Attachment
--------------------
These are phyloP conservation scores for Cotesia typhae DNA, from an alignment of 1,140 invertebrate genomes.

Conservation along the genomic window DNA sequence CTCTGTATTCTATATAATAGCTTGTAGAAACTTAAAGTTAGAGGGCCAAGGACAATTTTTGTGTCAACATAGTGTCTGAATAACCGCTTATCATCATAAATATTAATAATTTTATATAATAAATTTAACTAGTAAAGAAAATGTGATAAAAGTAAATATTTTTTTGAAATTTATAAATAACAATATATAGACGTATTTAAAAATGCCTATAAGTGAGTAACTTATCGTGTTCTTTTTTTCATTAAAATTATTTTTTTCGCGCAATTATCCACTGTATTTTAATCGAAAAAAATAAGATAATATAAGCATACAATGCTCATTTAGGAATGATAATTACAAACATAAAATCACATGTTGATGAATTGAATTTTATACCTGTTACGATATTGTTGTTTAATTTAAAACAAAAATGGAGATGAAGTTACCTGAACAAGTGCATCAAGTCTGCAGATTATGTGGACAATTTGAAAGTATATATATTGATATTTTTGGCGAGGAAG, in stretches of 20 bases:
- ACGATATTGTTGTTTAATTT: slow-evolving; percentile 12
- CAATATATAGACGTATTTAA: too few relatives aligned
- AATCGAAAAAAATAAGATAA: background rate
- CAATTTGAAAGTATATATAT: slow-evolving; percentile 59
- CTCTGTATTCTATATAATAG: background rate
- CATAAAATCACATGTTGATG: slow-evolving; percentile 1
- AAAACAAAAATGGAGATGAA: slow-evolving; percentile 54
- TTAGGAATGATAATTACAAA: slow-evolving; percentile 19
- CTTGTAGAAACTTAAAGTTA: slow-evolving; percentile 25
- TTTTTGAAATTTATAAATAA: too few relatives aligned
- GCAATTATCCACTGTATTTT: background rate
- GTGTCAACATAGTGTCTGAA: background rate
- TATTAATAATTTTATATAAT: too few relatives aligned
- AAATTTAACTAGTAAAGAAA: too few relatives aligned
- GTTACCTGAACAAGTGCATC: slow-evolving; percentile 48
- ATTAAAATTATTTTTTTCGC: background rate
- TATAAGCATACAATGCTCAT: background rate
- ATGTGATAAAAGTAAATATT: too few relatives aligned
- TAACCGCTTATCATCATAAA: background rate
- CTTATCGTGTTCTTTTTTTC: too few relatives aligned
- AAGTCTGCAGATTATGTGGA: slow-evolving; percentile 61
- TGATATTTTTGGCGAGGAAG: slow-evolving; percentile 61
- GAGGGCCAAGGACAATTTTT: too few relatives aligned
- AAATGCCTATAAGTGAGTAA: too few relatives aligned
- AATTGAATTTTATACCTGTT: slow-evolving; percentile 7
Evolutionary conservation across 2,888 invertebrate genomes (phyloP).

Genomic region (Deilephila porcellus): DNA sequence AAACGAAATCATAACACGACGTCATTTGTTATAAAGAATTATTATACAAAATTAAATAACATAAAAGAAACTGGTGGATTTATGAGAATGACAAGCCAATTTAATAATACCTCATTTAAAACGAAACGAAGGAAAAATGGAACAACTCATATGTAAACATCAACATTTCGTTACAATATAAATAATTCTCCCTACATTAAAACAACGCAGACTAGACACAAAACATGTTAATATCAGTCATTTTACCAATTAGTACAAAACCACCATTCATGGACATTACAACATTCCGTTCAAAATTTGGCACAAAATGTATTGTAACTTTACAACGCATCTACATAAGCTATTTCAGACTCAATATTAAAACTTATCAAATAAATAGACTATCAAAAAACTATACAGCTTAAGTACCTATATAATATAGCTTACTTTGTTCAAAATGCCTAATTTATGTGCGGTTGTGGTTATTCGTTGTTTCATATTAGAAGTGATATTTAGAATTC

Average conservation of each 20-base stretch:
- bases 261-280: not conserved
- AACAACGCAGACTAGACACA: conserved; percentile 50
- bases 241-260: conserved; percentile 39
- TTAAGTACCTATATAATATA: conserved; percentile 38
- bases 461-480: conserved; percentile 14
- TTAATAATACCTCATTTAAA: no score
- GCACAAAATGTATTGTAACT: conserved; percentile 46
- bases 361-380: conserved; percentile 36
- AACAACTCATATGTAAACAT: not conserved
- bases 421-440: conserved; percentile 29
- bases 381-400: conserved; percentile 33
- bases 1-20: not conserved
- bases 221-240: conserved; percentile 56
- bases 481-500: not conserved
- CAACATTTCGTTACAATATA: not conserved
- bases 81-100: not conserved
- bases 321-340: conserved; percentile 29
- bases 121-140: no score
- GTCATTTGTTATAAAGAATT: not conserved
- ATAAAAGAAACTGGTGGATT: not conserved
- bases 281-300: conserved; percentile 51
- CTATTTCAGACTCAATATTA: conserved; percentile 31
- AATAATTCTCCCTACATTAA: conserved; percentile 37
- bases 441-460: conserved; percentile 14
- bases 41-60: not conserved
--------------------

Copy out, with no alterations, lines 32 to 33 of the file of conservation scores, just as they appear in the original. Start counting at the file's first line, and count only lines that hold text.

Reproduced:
- AACAACGCAGACTAGACACA: conserved; percentile 50
- bases 241-260: conserved; percentile 39